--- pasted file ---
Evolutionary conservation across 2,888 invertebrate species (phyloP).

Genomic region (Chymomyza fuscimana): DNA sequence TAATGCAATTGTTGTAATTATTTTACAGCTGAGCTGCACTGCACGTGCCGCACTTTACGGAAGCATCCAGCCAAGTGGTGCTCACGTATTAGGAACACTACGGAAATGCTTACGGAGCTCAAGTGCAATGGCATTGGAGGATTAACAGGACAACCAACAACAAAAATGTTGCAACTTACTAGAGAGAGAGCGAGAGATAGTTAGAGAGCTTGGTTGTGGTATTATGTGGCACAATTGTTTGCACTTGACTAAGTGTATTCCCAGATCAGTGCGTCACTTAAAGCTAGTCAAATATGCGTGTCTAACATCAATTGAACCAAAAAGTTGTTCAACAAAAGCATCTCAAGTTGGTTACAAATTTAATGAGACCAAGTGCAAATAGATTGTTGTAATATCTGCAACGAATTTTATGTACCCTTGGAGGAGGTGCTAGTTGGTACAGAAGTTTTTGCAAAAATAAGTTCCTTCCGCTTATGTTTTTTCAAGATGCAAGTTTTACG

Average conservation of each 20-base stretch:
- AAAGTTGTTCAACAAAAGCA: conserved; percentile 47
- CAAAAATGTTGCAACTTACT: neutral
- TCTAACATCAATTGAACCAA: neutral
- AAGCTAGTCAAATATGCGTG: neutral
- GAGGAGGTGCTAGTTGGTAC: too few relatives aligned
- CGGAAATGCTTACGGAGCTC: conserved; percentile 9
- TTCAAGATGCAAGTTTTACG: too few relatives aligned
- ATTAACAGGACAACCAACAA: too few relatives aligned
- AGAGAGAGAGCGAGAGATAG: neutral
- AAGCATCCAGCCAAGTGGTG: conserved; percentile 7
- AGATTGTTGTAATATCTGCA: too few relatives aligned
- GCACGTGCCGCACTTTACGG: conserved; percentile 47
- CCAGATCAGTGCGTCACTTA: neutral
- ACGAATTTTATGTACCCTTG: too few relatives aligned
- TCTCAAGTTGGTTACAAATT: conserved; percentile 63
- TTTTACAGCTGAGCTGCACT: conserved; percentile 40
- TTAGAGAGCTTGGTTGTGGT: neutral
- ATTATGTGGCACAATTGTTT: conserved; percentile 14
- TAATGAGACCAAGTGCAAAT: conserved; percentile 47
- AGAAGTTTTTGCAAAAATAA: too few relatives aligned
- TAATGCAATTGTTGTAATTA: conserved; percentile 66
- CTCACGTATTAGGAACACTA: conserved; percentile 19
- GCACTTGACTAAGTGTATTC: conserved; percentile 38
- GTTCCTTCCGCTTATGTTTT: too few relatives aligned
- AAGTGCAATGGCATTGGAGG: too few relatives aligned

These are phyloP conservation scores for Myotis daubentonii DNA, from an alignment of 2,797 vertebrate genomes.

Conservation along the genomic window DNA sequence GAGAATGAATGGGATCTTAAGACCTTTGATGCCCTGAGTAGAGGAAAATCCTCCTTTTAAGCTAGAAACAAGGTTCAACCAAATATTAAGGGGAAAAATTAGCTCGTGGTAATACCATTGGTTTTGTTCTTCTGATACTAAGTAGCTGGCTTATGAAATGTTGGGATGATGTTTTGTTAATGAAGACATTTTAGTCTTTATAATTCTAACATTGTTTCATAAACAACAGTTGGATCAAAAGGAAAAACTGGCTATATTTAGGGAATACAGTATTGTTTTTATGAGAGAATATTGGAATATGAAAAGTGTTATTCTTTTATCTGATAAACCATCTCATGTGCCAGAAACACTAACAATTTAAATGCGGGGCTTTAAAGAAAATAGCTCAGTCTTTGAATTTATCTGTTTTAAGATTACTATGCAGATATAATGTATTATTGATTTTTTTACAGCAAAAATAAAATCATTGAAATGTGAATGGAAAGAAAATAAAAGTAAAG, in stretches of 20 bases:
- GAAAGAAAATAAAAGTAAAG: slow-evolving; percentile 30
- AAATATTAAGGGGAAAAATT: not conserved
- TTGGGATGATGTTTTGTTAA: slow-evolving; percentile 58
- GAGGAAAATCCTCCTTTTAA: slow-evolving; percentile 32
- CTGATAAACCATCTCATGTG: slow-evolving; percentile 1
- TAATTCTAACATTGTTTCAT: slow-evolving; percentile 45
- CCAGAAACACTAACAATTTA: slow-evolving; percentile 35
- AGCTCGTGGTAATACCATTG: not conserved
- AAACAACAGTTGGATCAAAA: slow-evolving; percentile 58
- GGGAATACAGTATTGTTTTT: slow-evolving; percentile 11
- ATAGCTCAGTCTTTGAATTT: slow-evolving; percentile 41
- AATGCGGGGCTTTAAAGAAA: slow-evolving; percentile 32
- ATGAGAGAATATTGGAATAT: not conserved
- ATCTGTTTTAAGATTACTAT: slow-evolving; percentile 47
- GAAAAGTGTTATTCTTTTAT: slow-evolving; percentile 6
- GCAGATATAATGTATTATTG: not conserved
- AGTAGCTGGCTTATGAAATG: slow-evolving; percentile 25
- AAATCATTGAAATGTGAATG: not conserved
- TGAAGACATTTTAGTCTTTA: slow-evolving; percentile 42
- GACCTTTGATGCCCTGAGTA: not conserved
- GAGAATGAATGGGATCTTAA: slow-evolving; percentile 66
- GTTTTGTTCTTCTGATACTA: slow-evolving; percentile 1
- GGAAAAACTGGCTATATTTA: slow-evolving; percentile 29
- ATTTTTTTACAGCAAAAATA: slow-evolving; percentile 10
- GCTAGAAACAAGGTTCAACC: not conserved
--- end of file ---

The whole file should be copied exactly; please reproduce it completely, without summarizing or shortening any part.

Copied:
Evolutionary conservation across 2,888 invertebrate species (phyloP).

Genomic region (Chymomyza fuscimana): DNA sequence TAATGCAATTGTTGTAATTATTTTACAGCTGAGCTGCACTGCACGTGCCGCACTTTACGGAAGCATCCAGCCAAGTGGTGCTCACGTATTAGGAACACTACGGAAATGCTTACGGAGCTCAAGTGCAATGGCATTGGAGGATTAACAGGACAACCAACAACAAAAATGTTGCAACTTACTAGAGAGAGAGCGAGAGATAGTTAGAGAGCTTGGTTGTGGTATTATGTGGCACAATTGTTTGCACTTGACTAAGTGTATTCCCAGATCAGTGCGTCACTTAAAGCTAGTCAAATATGCGTGTCTAACATCAATTGAACCAAAAAGTTGTTCAACAAAAGCATCTCAAGTTGGTTACAAATTTAATGAGACCAAGTGCAAATAGATTGTTGTAATATCTGCAACGAATTTTATGTACCCTTGGAGGAGGTGCTAGTTGGTACAGAAGTTTTTGCAAAAATAAGTTCCTTCCGCTTATGTTTTTTCAAGATGCAAGTTTTACG

Average conservation of each 20-base stretch:
- AAAGTTGTTCAACAAAAGCA: conserved; percentile 47
- CAAAAATGTTGCAACTTACT: neutral
- TCTAACATCAATTGAACCAA: neutral
- AAGCTAGTCAAATATGCGTG: neutral
- GAGGAGGTGCTAGTTGGTAC: too few relatives aligned
- CGGAAATGCTTACGGAGCTC: conserved; percentile 9
- TTCAAGATGCAAGTTTTACG: too few relatives aligned
- ATTAACAGGACAACCAACAA: too few relatives aligned
- AGAGAGAGAGCGAGAGATAG: neutral
- AAGCATCCAGCCAAGTGGTG: conserved; percentile 7
- AGATTGTTGTAATATCTGCA: too few relatives aligned
- GCACGTGCCGCACTTTACGG: conserved; percentile 47
- CCAGATCAGTGCGTCACTTA: neutral
- ACGAATTTTATGTACCCTTG: too few relatives aligned
- TCTCAAGTTGGTTACAAATT: conserved; percentile 63
- TTTTACAGCTGAGCTGCACT: conserved; percentile 40
- TTAGAGAGCTTGGTTGTGGT: neutral
- ATTATGTGGCACAATTGTTT: conserved; percentile 14
- TAATGAGACCAAGTGCAAAT: conserved; percentile 47
- AGAAGTTTTTGCAAAAATAA: too few relatives aligned
- TAATGCAATTGTTGTAATTA: conserved; percentile 66
- CTCACGTATTAGGAACACTA: conserved; percentile 19
- GCACTTGACTAAGTGTATTC: conserved; percentile 38
- GTTCCTTCCGCTTATGTTTT: too few relatives aligned
- AAGTGCAATGGCATTGGAGG: too few relatives aligned

These are phyloP conservation scores for Myotis daubentonii DNA, from an alignment of 2,797 vertebrate genomes.

Conservation along the genomic window DNA sequence GAGAATGAATGGGATCTTAAGACCTTTGATGCCCTGAGTAGAGGAAAATCCTCCTTTTAAGCTAGAAACAAGGTTCAACCAAATATTAAGGGGAAAAATTAGCTCGTGGTAATACCATTGGTTTTGTTCTTCTGATACTAAGTAGCTGGCTTATGAAATGTTGGGATGATGTTTTGTTAATGAAGACATTTTAGTCTTTATAATTCTAACATTGTTTCATAAACAACAGTTGGATCAAAAGGAAAAACTGGCTATATTTAGGGAATACAGTATTGTTTTTATGAGAGAATATTGGAATATGAAAAGTGTTATTCTTTTATCTGATAAACCATCTCATGTGCCAGAAACACTAACAATTTAAATGCGGGGCTTTAAAGAAAATAGCTCAGTCTTTGAATTTATCTGTTTTAAGATTACTATGCAGATATAATGTATTATTGATTTTTTTACAGCAAAAATAAAATCATTGAAATGTGAATGGAAAGAAAATAAAAGTAAAG, in stretches of 20 bases:
- GAAAGAAAATAAAAGTAAAG: slow-evolving; percentile 30
- AAATATTAAGGGGAAAAATT: not conserved
- TTGGGATGATGTTTTGTTAA: slow-evolving; percentile 58
- GAGGAAAATCCTCCTTTTAA: slow-evolving; percentile 32
- CTGATAAACCATCTCATGTG: slow-evolving; percentile 1
- TAATTCTAACATTGTTTCAT: slow-evolving; percentile 45
- CCAGAAACACTAACAATTTA: slow-evolving; percentile 35
- AGCTCGTGGTAATACCATTG: not conserved
- AAACAACAGTTGGATCAAAA: slow-evolving; percentile 58
- GGGAATACAGTATTGTTTTT: slow-evolving; percentile 11
- ATAGCTCAGTCTTTGAATTT: slow-evolving; percentile 41
- AATGCGGGGCTTTAAAGAAA: slow-evolving; percentile 32
- ATGAGAGAATATTGGAATAT: not conserved
- ATCTGTTTTAAGATTACTAT: slow-evolving; percentile 47
- GAAAAGTGTTATTCTTTTAT: slow-evolving; percentile 6
- GCAGATATAATGTATTATTG: not conserved
- AGTAGCTGGCTTATGAAATG: slow-evolving; percentile 25
- AAATCATTGAAATGTGAATG: not conserved
- TGAAGACATTTTAGTCTTTA: slow-evolving; percentile 42
- GACCTTTGATGCCCTGAGTA: not conserved
- GAGAATGAATGGGATCTTAA: slow-evolving; percentile 66
- GTTTTGTTCTTCTGATACTA: slow-evolving; percentile 1
- GGAAAAACTGGCTATATTTA: slow-evolving; percentile 29
- ATTTTTTTACAGCAAAAATA: slow-evolving; percentile 10
- GCTAGAAACAAGGTTCAACC: not conserved